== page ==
Fish wasted

The production of flour and fish oil, growing in West Africa, threatens not only the seas off the African coast but also food security and the livelihood of coastal populations. According to the recent report by Greenpeace wasted fish the stocks of small pelagic fish, fundamental for coastal craft fleets and the feeding of countries like Senegal, are fished by large industrial fleets and increasingly used not for human consumption but to produce fish meal and oil. These products end up in feed for intensive farming, especially aquaculture.

„Greenpeace has long denounced how industrial and excessive fishing is emptying the seas off the coast of West Africa with a devastating environmental and social impact. Now the situation is made even more serious by the production of fish meal and fish oil. We are losing hundreds of thousands of tons of fish suitable for human consumption to satisfy the feed industry, with a potential impact on over 40 million African consumers. It is absolutely unacceptable that we take away their catch to feed the fish that ends up on our plates „

According to the most recent FAO estimates, most of the small pelagic stocks off West Africa are overexploited, while in the past 25 years total catches have more than doubled. Despite this, exports of flour and fish oil doubled in Mauritania between 2014 and 2018, making this country the largest exporter of fish meal and fish oil in the region, followed by Morocco. Greenpeace has documented the presence of 40 fishmeal and fish oil production plants in operation in March 2019, mainly in Mauritania and more recently also in Senegal and Gambia. Europe, together with Asia, is among the main importers of these products, especially Italy is the main European country which imports fishmeal and fish oils from Senegal. Although the quantities of West Africa are rather limited compared to world production, the rapid expansion of production in recent years, especially in Mauritania and Senegal, raises particular concerns about the increasingly evident socio-economic and environmental impacts.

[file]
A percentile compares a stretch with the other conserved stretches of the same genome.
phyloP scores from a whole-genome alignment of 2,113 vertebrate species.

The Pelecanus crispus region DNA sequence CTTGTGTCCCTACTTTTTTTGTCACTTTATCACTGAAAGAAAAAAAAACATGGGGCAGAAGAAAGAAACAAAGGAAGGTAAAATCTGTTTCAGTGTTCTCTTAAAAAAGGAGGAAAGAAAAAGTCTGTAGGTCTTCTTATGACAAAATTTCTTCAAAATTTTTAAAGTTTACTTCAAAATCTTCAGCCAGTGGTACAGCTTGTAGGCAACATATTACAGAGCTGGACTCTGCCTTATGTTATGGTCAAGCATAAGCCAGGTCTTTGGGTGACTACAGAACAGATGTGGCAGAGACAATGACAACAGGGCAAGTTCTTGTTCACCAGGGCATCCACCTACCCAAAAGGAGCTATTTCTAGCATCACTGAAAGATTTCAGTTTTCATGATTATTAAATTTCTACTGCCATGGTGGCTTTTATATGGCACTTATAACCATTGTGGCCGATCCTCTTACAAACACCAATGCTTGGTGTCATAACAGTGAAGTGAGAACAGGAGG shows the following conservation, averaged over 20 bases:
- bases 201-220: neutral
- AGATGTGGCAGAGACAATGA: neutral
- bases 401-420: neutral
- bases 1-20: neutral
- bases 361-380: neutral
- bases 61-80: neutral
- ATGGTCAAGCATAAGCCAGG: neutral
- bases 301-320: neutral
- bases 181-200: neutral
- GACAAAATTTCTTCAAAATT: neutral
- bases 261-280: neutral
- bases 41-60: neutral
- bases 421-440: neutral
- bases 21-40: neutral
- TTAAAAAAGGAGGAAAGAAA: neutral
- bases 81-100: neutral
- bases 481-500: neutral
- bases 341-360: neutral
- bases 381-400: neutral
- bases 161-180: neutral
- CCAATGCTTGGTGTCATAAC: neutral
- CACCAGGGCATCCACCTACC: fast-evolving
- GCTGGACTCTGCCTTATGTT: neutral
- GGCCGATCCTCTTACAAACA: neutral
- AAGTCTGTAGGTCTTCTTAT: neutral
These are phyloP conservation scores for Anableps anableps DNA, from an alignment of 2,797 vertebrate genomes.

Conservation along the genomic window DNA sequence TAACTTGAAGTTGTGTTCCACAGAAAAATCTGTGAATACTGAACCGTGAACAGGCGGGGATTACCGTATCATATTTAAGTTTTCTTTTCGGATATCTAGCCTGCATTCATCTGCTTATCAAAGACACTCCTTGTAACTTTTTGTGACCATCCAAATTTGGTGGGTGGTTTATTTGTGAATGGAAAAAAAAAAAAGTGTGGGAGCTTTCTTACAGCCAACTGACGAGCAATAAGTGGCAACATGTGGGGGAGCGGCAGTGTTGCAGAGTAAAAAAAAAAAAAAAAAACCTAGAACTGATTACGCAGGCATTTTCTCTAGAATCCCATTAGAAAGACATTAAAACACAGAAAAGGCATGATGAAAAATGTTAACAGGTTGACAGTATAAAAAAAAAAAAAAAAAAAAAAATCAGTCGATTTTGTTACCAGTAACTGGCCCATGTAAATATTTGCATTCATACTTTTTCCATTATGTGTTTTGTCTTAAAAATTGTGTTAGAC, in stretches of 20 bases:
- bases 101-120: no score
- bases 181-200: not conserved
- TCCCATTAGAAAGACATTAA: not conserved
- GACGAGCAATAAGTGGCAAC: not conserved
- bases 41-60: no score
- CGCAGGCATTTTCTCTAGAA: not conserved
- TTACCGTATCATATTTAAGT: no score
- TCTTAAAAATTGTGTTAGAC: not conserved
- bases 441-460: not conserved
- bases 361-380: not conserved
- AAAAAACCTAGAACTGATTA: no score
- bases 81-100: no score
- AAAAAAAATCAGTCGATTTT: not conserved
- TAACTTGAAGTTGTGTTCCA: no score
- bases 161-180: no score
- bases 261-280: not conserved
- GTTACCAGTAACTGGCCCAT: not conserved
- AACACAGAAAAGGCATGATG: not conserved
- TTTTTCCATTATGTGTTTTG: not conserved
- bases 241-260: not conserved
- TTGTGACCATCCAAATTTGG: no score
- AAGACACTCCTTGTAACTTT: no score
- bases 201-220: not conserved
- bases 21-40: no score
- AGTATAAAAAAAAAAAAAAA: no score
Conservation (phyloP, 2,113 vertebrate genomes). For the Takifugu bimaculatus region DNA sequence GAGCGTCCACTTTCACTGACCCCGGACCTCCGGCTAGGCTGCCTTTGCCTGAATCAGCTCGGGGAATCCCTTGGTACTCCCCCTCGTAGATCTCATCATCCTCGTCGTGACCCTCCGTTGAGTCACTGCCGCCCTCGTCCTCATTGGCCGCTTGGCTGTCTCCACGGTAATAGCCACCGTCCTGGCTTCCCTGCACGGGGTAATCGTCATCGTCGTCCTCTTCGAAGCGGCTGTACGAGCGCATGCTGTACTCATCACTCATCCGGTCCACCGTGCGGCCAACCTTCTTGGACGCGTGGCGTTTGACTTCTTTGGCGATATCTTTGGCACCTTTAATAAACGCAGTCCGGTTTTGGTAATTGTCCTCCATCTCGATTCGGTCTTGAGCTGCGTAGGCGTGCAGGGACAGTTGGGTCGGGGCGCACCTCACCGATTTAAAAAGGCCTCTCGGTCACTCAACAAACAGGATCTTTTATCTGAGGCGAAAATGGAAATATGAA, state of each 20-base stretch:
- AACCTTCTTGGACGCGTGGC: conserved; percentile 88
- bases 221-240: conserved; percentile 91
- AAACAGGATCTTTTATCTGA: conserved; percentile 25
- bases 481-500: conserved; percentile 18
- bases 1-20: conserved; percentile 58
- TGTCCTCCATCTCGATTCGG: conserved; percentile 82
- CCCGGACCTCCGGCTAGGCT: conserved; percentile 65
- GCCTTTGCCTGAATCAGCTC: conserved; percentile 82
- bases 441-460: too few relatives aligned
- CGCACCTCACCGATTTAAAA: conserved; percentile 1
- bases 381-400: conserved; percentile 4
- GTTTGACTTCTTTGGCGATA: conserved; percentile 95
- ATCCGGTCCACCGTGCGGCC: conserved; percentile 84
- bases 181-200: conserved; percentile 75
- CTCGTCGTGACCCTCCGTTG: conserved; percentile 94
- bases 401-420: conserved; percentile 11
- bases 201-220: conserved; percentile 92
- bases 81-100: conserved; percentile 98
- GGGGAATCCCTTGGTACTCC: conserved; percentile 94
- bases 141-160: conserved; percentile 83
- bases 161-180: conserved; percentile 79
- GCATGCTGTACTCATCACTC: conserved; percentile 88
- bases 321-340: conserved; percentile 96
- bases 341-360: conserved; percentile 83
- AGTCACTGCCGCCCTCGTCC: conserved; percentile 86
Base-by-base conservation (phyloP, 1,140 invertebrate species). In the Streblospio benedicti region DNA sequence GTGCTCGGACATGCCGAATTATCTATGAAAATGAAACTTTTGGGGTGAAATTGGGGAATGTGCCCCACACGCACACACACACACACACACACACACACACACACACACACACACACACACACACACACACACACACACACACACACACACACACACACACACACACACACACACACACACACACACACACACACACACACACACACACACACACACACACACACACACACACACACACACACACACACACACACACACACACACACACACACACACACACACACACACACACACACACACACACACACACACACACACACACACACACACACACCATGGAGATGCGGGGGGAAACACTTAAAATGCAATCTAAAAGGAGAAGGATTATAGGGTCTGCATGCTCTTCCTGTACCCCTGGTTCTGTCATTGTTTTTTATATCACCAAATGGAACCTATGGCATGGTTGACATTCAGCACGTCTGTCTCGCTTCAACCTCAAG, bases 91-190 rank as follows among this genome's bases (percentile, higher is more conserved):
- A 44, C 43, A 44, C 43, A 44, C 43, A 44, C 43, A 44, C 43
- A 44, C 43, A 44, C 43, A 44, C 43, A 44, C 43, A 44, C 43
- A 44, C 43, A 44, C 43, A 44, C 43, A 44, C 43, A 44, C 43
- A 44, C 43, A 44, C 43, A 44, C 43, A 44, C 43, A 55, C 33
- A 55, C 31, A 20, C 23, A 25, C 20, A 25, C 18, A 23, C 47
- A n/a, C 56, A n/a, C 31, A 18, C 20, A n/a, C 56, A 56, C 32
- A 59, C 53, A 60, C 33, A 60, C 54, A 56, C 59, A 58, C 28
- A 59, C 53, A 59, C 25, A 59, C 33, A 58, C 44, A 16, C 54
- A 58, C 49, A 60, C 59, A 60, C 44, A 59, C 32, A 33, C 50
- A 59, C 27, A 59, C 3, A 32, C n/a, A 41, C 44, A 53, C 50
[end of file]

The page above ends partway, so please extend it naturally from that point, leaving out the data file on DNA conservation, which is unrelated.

An estimated 69 percent of fishmeal produced worldwide in 2016 was used to produce feed for aquaculture, 23 percent for the intensive pig farming industry, 5 percent of poultry. 75 percent of fish oil production was used for aquaculture and only 18 percent for direct human consumption, in food supplements and drugs.

An estimated 69 percent of fishmeal produced worldwide in 2016 was used to produce feed for aquaculture, 23 percent for the intensive pig farming industry, 5 percent of poultry. 75 percent of fish oil production was used for aquaculture and only 18 percent for direct human consumption, in food supplements and drugs. Europe and Asia are the main importers of these products, and the growing demand increases their production. Although the FAO has shown that most of the stocks of small pelagics off West Africa are overfished and that in the last 25 years the total catches have more than doubled, in Mauritania between 2014 and 2018 the exports of flour and oil fish have doubled, making this country the largest exporter of fishmeal and fish oil in the region, followed by Morocco. Also in Senegal and Gambia a feed production was born, it is the main European country importer of fishmeal and fish oils from Senegal, it seems to be Italy.

Greenpeace’s appeal is that coastal states, as established by international agreements, cooperate to ensure a sustainable use of common resources and that the supply chains are transparent to guarantee consumers a conscious choice on the environmental and social impact of the fish that ends up on the tables.

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